EV fires can last for hours and require more water to extinguish, Mr. Lentz said. “The amount of heat EVs generate when they go into thermal runaway is incredible,” he said.

The 2023 edition of the National Fire Protection Association 88A Standard for Parking Structures requires sprinklers in all parking structures, including open parking garages. As of January 2021, FM Global upgraded its hazard rating for parking structures from a category 2 to 3 because of the higher fuel load content in vehicles, Mr. Wieczorek said. 

Stephen Penwright, San Francisco-based large property technical director for Zurich North America, said the insurer has started to track parking garage fire losses globally.

Lack of sprinklers in parking garages and the spread of fire from vehicle to vehicle are key factors in the severity of these losses, Mr. Penwright said. Many of these issues arise where parking garages are attached to casinos and hospitals, he said.

Historically, those risks were considered soft occupancies, because they were permanently occupied, he said. Now, underwriters are more wary of fires potentially spreading to the building, which accounts for most of the value of the location, driving underwriters to take less participation in the risk, he said. 

If garages don’t have sprinklers and the risk quality deteriorates, “rates would go up,” but policyholders can adjust deductibles or sub-limit locations to try and mitigate the potential rate increase, he said.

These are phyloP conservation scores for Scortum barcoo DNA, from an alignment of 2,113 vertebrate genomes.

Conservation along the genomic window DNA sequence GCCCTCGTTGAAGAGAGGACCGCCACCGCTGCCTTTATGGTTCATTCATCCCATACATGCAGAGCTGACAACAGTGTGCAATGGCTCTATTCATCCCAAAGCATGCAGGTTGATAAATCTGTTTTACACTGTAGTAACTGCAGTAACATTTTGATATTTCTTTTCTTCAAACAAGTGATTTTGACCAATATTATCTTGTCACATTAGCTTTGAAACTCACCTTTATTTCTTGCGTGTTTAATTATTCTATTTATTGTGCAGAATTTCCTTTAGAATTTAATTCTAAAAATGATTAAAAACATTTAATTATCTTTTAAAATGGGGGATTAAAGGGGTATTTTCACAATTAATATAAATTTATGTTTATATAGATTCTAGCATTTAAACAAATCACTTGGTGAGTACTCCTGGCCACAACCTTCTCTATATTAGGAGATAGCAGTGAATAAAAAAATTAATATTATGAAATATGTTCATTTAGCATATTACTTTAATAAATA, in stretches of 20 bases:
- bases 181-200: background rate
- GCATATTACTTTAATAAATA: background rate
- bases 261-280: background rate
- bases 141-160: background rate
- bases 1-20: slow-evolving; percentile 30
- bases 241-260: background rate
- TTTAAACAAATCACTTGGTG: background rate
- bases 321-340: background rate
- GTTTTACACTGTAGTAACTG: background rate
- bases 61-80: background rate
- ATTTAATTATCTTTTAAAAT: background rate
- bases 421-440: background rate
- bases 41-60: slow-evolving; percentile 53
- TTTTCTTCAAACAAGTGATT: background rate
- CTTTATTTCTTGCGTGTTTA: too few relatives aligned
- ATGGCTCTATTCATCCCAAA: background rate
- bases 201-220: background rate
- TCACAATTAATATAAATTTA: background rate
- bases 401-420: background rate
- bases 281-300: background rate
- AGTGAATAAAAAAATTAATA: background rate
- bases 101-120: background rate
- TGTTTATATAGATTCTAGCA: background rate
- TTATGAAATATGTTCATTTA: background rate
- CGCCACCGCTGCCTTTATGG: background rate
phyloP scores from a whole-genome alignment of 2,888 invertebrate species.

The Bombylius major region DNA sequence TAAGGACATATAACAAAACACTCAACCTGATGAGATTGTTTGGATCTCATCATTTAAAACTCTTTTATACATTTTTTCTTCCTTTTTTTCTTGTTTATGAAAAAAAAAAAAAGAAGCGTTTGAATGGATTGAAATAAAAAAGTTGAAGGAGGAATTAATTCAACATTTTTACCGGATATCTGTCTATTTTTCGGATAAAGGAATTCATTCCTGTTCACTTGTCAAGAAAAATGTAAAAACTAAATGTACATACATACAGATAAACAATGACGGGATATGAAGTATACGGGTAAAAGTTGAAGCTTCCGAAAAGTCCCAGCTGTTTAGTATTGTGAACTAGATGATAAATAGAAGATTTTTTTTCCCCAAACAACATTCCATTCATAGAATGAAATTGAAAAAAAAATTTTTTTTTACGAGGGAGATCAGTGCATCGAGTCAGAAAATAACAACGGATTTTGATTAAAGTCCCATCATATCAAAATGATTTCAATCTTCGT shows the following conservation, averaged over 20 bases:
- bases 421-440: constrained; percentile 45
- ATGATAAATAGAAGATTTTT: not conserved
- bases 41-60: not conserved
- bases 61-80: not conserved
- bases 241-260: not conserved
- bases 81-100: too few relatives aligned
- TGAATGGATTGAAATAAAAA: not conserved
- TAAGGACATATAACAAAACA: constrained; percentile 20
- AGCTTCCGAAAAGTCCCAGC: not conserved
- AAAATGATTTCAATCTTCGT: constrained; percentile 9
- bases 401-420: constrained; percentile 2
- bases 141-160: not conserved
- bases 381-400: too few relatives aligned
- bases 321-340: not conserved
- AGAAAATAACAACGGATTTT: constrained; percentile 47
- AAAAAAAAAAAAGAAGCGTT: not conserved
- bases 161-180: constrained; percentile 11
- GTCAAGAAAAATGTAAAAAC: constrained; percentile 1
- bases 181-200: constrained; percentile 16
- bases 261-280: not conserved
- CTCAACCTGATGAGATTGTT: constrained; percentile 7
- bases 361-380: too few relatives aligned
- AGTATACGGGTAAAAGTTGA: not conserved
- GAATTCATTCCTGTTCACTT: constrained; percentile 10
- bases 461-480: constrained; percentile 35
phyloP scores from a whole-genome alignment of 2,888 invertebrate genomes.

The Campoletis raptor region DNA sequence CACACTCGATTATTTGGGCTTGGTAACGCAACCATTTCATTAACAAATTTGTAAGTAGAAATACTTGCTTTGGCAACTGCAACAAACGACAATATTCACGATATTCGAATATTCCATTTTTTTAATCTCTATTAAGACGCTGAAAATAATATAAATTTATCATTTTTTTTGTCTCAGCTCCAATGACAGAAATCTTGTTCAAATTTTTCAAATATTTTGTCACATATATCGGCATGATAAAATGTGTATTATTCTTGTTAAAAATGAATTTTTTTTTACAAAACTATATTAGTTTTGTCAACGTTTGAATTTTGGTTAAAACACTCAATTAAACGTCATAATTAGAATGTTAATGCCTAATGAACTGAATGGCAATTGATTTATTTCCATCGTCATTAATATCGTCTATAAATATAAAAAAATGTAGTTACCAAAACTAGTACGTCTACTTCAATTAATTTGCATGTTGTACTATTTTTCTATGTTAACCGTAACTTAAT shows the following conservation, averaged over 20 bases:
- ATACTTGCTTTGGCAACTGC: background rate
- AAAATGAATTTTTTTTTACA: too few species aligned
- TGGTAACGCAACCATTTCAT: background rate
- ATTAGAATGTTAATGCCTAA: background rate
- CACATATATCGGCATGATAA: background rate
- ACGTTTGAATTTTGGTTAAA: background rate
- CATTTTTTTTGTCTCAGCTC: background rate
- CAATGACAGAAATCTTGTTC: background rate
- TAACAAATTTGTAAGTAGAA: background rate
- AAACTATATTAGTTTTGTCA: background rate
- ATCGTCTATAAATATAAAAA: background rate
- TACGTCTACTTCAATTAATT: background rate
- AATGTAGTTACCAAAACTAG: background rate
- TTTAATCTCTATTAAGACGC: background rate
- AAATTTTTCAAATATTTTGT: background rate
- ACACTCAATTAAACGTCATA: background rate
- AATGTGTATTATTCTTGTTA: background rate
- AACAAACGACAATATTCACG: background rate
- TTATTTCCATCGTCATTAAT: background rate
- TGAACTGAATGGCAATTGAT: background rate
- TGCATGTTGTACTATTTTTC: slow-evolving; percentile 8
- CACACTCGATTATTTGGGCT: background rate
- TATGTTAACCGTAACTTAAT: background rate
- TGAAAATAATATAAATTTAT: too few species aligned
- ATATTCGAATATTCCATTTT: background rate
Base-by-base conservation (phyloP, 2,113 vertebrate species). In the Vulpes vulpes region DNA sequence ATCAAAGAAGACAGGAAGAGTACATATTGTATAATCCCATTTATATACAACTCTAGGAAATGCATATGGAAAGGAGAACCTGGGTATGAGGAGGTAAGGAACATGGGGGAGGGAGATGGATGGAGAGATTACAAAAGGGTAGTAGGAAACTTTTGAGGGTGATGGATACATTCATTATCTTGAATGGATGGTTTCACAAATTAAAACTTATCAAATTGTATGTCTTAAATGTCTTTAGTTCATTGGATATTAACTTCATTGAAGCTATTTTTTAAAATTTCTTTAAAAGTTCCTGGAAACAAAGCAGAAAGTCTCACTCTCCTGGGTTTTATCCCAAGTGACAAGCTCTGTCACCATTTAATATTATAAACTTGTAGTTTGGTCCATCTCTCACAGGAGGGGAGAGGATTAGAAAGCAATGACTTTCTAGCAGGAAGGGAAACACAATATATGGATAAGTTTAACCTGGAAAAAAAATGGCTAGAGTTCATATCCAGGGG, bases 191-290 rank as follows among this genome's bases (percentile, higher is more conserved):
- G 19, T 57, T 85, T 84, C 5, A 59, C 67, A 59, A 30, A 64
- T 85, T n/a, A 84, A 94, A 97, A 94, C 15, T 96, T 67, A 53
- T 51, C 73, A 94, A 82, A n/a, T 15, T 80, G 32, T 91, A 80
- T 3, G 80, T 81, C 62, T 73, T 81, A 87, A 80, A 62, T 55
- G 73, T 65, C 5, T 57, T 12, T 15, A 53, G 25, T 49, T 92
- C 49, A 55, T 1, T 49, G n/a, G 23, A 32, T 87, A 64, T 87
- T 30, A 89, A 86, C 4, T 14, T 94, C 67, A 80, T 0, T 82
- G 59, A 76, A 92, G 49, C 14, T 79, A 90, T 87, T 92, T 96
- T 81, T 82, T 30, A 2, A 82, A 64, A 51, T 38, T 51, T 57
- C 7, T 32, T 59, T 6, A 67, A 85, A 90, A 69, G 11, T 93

Risks should be tested, said Kevin Bates, group head of risk and insurance for Australian construction company Lendlease Corp. in Sydney (see related story below).

Parking structures that contain EVs and charging stations may increase fire hazards in tightly packed spaces that lack ventilation, and introduce new risks, he said.

“It’s a very different risk to a concrete area where people come in and park,” Mr. Bates said. 

Sprinklers, inspections help mitigate hazards  

Parking garage operators and owners should take proactive measures to reduce fire risks including pre-planning and walk-throughs with local fire departments, deploying early detection devices and upgrading sprinkler systems. 

Charging stations should be located by garage entrances or where they can be easily accessed by fire departments, said Kevin Madden, New York-based managing director, real estate practice leader, at Aon PLC.

“If they’re outside, put them at the other end of the parking lot. Don’t put them right next to the front doors” of office or residential buildings, he said.

Ensuring that upgraded sprinkler systems are installed in parking structures is critical, said Jeffrey John, San Diego-based account engineer, property & casualty, at Woodruff Sawyer & Co.

“Upgraded sprinkler systems won’t (necessarily) put out the fire, but they’ll cool down the adjacent vehicles, preventing the fire from spreading,” he said.

Thermal sensors and other devices are available that can detect abnormal temperature readings, and these can be installed near charging stations and where vehicles are parked, he said.

EVs and charging stations should be separated from other areas and equipment regularly inspected, tested and maintained, said Bill Ingram, Dallas-based vice president of technical operations for Zurich Resilience Solutions, a unit of Zurich North America. 

If third-party companies install charging stations, contracts should be reviewed to check repair and maintenance schedules and location details, said Mike Bugielski, Los Angeles-based senior risk control consultant and area vice president at Arthur J. Gallagher & Co.